On a lighter, almost surreal, note we come finally, for now, to this month’s bid from Lambeth – always a good contender.
In one fairly recent example, we telephoned this citadel of justice to chase issue of some proceedings to be told there was no trace of them, even two or three weeks after they’d been posted, and that it was currently taking somewhere in the region of sixty (yes, 60) days to issue.
There was a lot of nervous and bewildered laughter this end when a notice of issue arrived in the post less than twenty-four hours later clearly evidencing the fact that the case had been “in the system” all the time.
Standing back for a moment, this is the administrative world that we have to grapple with day in, day out. We’re still trying to deliver something that resembles an efficient litigation service despite incompetence and delay from almost every direction in which we turn. Daily, we’re trying to manage our own frustration and that of our clients.
Meanwhile, Mr Gove seems set to continue Count Grayling’s job of sucking the life blood out of our court service. Apparently, we are going to close another 91 courts across the country and save what will, frankly, be peanuts within the overall scheme of things.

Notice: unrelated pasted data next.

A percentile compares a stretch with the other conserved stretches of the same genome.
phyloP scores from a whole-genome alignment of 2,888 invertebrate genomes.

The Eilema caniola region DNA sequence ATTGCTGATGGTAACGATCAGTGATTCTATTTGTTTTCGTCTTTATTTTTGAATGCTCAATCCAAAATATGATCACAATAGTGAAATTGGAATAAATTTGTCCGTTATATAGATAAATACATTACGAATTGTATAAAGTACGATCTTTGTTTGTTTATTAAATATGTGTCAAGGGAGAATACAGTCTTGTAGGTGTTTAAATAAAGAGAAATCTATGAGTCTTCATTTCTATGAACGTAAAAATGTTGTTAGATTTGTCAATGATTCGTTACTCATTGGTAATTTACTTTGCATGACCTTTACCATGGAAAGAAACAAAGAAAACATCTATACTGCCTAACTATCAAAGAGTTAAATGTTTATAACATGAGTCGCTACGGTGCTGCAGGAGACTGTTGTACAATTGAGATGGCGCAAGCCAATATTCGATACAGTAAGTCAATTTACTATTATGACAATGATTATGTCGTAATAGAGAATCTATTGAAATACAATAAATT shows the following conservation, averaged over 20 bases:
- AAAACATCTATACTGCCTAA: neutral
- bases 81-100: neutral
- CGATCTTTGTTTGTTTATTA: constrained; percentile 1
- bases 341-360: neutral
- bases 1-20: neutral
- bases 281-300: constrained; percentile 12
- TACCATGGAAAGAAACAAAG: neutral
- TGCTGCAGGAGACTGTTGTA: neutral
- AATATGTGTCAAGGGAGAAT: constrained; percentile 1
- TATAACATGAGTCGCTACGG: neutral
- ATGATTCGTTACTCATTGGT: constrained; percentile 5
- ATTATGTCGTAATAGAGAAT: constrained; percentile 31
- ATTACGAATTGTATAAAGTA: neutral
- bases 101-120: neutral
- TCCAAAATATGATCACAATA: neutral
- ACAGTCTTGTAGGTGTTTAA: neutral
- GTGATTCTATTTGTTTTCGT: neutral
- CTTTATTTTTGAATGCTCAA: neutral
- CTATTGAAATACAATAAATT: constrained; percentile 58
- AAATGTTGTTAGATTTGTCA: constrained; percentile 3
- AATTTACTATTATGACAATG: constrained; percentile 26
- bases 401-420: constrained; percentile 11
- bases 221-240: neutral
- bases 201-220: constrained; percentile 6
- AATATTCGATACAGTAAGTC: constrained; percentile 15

It’s clear that they can’t cope now so how can we possibly take away yet more resources. At the same time, the Lord Chancellor has the nerve to suggest that we’re going to have yet more increases in court fees, doubling that grotesque £10,000 figure to £20,000. (See Road to ruin and linked posts)
How about recognizing that actually we need more and better resource, more people, more training, more motivation? Instead we get more cuts to achieve savings that are a fraction of what we waste on stuff which is a great deal less important than the civil justice system.
Perhaps we could console ourselves with the thought that after a lot of screaming and shouting, things often do happen eventually. Oh, that reminds me – Lambeth...
They must have bucked the trend there (perhaps because ordinary litigants have given up) or they have people with special abilities because this morning we received a document – in a case that we are dealing with – for named clients we do recognise – entitled “Notice of Possession”. In the main body of the document it tells us this:-
Interesting – worrying, even. I’m left asking myself whether the exorcism will be listed immediately afterwards or whether that might be released to another priest, possibly in a different dimension.
Will anybody notice, even after the death of what was once the paragon of justice?
Fear…in a handful of dust.